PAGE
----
We learn a bit about the bank robber’s background to understand what drove him/her to resort to robbery.  When the robbery gets botched, he/she inadvertently ends up running into an apartment’s open house event, which turns the robbery into a hostage situation.

Officers Jack and his dad Jim are on the case.  Jack is working hard to prove himself, but it seems that every witness is intent on giving him the run around. 

We discover more about the officers, while each person/couple viewing the apartment has their own tale to share too (some more riveting than others). I was most interested in Zara, an extremely wealthy banker who attends these open houses to see what the other half live like.  In actuality, she is haunted by a man who jumped to his death from a local bridge years ago. Unfortunately, we never get to read the note that she carries around in her purse.  The same man on the bridge has impacted police officer Jack and hostage Estelle.  Life connects us in unknown ways.

The characters’ interactions are both comical and poignant.  Oddly, I had a sense of the movies “Clue” and “The Breakfast Club,” in that strangers are brought together with a farcical element. Yet, among the comedy and idiocy is a serious note: a message of second chances, humanity and grace.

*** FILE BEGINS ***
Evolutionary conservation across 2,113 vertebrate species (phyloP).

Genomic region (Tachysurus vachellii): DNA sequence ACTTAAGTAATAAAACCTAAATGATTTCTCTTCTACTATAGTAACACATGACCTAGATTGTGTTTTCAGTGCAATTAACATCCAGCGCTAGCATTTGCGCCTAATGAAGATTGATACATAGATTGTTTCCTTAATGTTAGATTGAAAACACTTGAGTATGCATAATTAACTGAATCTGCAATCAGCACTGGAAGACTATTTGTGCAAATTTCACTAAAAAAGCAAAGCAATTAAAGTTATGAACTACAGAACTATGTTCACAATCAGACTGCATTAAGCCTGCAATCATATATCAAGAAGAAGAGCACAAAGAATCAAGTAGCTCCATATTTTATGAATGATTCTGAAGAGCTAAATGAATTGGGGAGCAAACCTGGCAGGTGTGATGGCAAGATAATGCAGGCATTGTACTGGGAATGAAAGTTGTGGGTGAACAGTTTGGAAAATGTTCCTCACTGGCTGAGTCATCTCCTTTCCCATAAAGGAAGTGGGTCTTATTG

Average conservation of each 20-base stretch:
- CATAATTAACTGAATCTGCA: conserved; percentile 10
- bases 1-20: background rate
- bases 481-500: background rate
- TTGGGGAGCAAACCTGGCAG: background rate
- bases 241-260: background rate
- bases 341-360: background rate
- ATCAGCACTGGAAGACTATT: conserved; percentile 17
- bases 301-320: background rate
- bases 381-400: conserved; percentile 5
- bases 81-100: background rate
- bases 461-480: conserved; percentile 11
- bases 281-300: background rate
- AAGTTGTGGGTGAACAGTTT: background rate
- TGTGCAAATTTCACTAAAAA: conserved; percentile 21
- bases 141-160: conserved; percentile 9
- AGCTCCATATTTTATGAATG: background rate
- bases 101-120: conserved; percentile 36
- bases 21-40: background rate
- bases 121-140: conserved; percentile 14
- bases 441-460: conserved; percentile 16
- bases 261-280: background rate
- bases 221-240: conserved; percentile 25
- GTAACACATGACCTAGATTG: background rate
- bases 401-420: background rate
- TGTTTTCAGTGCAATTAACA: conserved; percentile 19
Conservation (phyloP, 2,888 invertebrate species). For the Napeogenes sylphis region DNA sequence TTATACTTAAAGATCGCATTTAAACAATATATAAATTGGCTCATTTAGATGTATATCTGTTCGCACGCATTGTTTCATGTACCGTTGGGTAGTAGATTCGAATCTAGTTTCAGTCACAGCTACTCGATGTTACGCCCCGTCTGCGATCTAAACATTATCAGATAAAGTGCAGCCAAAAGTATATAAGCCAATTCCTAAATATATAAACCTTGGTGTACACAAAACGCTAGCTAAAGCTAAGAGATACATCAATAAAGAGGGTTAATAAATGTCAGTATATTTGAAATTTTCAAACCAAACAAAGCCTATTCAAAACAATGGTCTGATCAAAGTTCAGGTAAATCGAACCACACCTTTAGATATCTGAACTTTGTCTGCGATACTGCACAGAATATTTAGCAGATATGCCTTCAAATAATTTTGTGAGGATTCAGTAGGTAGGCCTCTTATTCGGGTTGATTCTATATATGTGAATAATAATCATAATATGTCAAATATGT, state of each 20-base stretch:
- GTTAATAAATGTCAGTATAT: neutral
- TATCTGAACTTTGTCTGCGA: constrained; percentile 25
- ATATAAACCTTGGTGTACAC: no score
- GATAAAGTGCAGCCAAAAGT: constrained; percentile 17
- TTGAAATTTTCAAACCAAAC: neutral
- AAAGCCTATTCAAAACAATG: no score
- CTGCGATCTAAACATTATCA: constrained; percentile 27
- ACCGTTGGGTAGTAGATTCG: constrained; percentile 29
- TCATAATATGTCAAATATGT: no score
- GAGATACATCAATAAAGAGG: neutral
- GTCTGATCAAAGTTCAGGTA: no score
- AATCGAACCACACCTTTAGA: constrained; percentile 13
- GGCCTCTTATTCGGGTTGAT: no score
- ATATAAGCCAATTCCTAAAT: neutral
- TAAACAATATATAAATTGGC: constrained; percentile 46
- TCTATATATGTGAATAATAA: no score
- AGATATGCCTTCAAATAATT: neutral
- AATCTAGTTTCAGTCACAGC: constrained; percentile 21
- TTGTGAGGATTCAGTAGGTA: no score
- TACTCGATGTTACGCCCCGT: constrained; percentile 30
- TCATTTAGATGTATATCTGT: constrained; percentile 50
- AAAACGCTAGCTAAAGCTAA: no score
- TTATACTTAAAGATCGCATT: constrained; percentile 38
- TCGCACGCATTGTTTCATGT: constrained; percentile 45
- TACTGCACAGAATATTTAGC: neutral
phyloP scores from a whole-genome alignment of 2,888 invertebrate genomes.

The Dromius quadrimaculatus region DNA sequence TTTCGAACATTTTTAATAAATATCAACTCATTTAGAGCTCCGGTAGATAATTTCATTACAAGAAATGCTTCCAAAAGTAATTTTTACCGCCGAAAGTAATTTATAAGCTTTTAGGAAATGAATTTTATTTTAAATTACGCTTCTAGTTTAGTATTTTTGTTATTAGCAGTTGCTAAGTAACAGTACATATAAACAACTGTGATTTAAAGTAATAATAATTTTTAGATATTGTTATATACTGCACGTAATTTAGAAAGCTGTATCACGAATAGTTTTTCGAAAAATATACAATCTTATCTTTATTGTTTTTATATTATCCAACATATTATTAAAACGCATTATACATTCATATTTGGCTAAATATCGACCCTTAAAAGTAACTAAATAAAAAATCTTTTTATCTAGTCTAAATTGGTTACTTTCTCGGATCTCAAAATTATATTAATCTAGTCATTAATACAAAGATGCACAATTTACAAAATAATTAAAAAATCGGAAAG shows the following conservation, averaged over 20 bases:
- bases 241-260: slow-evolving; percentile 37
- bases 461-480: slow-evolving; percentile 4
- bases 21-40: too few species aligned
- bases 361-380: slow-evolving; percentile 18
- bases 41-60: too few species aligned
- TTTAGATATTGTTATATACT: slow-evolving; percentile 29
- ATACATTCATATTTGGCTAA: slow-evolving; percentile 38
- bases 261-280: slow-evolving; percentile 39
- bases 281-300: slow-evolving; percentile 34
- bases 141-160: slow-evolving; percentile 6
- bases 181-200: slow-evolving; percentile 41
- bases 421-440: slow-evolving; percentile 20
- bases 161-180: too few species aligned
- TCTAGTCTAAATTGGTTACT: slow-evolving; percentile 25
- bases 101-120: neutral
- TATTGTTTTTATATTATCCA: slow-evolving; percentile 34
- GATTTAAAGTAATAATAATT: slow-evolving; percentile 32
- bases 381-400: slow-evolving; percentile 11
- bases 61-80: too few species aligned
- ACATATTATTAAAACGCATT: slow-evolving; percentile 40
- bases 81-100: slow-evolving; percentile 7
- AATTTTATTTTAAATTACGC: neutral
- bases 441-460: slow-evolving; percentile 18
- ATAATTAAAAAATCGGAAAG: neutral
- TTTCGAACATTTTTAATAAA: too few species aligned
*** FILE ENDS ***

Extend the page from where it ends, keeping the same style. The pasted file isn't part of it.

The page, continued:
I Am Pilgrim by Terry Hayes is the epitome of a suspense novel. It may not be ideal reading for conspiracy theorists at this time, as it involves a biological warfare scheme that Scott Murdoch (code name Pilgrim among other aliases) must unravel. 

Scott’s career in a secret investigative agency is revealed through various flashbacks, but the plot deals with events occurring after his early retirement.  First is the horrific murder of an unidentifiable body in NYC and second (mainly) is the threat from a solitary terrorist dubbed the Saracen whose mission is to unleash certain death to U.S. citizens. 

Scott’s intelligence and support from those he trusts (computer whiz Battleboi and officer Ben Bradley to name a couple) help him along through this page turner. Scott’s foremost mission it to find the elusive Saracen and figure out his plan (thereby saving millions).

Along the way, we discover the Saracen’s background and the events leading him to his sinister plot of destruction. Everything comes together in a masterful way.

This book kept me reading past my bedtime on more than one night. 

Riding North

American Dirt by Jeanine Cummins kept popping up in my recommended books list, and I finally decided to dig in!  I’m happy that I did as this is a book I won’t soon forget.

Lydia owns a book store and becomes close friends with her customer Javier, before discovering that he is head of a fierce cartel responsible for multiple murders in their area.  After Lydia’s reporter husband writes a feature article about Javier, everything goes horrifically wrong.